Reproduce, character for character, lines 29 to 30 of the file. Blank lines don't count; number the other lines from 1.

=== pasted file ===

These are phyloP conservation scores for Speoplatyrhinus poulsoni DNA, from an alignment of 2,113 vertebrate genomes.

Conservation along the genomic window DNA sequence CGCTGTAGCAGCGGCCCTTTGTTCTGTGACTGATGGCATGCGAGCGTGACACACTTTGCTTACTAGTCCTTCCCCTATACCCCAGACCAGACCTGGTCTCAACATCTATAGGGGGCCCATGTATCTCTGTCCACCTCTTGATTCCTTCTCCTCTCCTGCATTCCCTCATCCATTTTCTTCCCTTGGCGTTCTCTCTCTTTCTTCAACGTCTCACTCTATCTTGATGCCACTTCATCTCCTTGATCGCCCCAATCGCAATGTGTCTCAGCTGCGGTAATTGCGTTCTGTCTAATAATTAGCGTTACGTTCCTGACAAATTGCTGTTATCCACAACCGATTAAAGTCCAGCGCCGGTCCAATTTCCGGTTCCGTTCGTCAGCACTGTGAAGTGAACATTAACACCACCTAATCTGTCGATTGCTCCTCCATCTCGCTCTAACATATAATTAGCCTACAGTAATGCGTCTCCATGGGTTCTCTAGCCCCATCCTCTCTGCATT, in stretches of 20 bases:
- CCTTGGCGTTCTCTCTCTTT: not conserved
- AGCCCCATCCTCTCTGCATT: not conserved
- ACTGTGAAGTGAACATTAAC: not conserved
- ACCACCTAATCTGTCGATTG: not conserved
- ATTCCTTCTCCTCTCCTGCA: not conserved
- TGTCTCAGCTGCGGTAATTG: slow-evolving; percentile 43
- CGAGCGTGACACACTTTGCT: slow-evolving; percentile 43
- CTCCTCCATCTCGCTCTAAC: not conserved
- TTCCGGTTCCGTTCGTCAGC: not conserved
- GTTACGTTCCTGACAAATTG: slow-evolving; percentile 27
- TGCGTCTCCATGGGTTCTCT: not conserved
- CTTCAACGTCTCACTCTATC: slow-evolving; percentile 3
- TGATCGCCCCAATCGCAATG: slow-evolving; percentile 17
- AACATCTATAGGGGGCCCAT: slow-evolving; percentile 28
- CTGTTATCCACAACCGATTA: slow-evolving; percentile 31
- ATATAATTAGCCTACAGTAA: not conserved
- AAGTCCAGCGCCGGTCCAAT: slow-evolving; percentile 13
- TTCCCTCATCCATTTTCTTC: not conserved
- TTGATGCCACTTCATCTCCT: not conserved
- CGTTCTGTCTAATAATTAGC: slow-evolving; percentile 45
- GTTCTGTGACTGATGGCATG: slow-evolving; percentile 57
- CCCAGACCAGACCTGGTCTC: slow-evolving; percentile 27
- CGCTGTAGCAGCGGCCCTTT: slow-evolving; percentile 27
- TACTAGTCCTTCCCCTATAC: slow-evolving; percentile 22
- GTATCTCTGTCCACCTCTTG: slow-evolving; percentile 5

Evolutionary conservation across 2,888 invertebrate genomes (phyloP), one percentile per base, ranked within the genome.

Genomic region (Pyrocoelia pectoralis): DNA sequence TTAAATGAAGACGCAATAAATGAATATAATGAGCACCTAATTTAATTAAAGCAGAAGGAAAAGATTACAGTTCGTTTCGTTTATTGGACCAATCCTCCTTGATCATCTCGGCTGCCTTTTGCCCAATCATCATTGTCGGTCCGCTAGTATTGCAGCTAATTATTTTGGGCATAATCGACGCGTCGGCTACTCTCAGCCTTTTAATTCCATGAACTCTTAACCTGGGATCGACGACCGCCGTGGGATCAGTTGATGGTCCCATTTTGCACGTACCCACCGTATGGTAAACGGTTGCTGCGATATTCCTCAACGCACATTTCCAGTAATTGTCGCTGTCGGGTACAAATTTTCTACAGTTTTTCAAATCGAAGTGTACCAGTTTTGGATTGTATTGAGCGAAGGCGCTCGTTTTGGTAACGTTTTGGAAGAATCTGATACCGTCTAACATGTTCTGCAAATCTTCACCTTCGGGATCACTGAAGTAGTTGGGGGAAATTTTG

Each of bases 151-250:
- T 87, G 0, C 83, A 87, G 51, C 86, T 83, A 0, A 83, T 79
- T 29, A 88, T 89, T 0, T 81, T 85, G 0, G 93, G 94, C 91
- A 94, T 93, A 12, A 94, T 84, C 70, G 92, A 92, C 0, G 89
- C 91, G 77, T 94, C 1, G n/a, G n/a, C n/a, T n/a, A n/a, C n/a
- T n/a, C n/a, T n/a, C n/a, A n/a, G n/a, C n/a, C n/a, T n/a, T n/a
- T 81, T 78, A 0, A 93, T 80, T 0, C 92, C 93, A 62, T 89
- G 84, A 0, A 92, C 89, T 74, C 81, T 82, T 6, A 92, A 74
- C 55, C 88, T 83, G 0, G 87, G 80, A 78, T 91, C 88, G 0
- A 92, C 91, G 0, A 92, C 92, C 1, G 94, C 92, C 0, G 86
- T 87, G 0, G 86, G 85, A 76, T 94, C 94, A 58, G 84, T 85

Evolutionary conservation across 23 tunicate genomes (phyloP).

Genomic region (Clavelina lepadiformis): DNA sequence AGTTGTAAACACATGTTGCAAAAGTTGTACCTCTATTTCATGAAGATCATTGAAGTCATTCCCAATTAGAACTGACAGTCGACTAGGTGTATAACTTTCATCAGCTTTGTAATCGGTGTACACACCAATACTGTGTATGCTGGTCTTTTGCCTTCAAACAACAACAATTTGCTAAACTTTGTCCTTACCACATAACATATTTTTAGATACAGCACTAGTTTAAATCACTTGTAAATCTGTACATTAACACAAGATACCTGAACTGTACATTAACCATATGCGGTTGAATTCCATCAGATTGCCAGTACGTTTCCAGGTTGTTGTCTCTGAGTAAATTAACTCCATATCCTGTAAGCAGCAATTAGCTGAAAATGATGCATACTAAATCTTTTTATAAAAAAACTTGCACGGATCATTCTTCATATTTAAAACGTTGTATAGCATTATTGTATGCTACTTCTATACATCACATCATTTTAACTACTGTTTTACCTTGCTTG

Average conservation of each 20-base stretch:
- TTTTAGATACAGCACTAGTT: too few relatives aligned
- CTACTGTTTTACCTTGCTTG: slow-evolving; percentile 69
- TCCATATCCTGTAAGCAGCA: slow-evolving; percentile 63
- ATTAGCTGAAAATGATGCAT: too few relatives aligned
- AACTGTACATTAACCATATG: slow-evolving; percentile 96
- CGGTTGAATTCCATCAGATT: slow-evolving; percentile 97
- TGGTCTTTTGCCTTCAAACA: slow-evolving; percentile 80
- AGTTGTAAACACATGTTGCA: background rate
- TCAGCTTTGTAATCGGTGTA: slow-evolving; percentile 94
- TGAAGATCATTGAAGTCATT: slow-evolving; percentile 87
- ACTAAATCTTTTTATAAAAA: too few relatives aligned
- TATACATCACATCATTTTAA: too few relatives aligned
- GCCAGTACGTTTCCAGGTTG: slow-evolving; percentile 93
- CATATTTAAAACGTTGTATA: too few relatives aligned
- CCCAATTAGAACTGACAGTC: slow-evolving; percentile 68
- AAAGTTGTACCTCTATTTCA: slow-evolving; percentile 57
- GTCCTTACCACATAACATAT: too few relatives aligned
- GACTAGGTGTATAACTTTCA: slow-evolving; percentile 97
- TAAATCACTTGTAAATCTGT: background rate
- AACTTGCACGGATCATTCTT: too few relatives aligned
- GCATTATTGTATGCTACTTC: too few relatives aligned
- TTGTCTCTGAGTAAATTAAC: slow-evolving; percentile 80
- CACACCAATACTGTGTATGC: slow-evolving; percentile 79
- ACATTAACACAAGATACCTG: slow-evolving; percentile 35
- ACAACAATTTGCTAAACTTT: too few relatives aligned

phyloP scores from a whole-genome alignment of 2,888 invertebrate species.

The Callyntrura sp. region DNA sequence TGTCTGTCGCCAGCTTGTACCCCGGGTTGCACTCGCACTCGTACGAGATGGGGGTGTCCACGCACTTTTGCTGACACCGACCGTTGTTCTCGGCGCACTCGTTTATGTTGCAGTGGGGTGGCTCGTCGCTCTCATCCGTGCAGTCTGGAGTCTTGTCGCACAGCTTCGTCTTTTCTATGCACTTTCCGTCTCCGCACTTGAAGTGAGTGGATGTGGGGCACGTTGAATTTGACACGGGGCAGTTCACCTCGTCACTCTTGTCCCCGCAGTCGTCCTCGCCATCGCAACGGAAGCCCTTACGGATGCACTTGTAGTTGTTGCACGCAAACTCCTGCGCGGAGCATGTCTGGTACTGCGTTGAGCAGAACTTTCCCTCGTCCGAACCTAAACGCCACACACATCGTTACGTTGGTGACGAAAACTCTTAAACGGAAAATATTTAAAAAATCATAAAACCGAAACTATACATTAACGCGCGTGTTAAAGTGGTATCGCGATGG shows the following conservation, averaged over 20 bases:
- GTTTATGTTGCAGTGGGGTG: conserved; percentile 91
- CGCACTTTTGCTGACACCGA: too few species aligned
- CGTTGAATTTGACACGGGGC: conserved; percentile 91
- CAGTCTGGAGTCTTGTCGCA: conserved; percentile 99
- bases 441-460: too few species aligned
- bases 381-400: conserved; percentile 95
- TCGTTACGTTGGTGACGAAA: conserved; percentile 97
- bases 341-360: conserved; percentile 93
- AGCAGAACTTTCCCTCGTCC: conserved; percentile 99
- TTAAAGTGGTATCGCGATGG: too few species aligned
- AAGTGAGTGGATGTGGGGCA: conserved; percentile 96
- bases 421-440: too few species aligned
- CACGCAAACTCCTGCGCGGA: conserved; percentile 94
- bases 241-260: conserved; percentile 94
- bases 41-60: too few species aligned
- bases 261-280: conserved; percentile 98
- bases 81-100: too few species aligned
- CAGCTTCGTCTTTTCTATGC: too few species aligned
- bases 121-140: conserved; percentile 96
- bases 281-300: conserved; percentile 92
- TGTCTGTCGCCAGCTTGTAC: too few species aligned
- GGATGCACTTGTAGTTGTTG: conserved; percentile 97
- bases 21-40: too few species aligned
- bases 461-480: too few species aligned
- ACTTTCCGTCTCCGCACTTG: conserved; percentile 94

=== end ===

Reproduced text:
Genomic region (Pyrocoelia pectoralis): DNA sequence TTAAATGAAGACGCAATAAATGAATATAATGAGCACCTAATTTAATTAAAGCAGAAGGAAAAGATTACAGTTCGTTTCGTTTATTGGACCAATCCTCCTTGATCATCTCGGCTGCCTTTTGCCCAATCATCATTGTCGGTCCGCTAGTATTGCAGCTAATTATTTTGGGCATAATCGACGCGTCGGCTACTCTCAGCCTTTTAATTCCATGAACTCTTAACCTGGGATCGACGACCGCCGTGGGATCAGTTGATGGTCCCATTTTGCACGTACCCACCGTATGGTAAACGGTTGCTGCGATATTCCTCAACGCACATTTCCAGTAATTGTCGCTGTCGGGTACAAATTTTCTACAGTTTTTCAAATCGAAGTGTACCAGTTTTGGATTGTATTGAGCGAAGGCGCTCGTTTTGGTAACGTTTTGGAAGAATCTGATACCGTCTAACATGTTCTGCAAATCTTCACCTTCGGGATCACTGAAGTAGTTGGGGGAAATTTTG

Each of bases 151-250: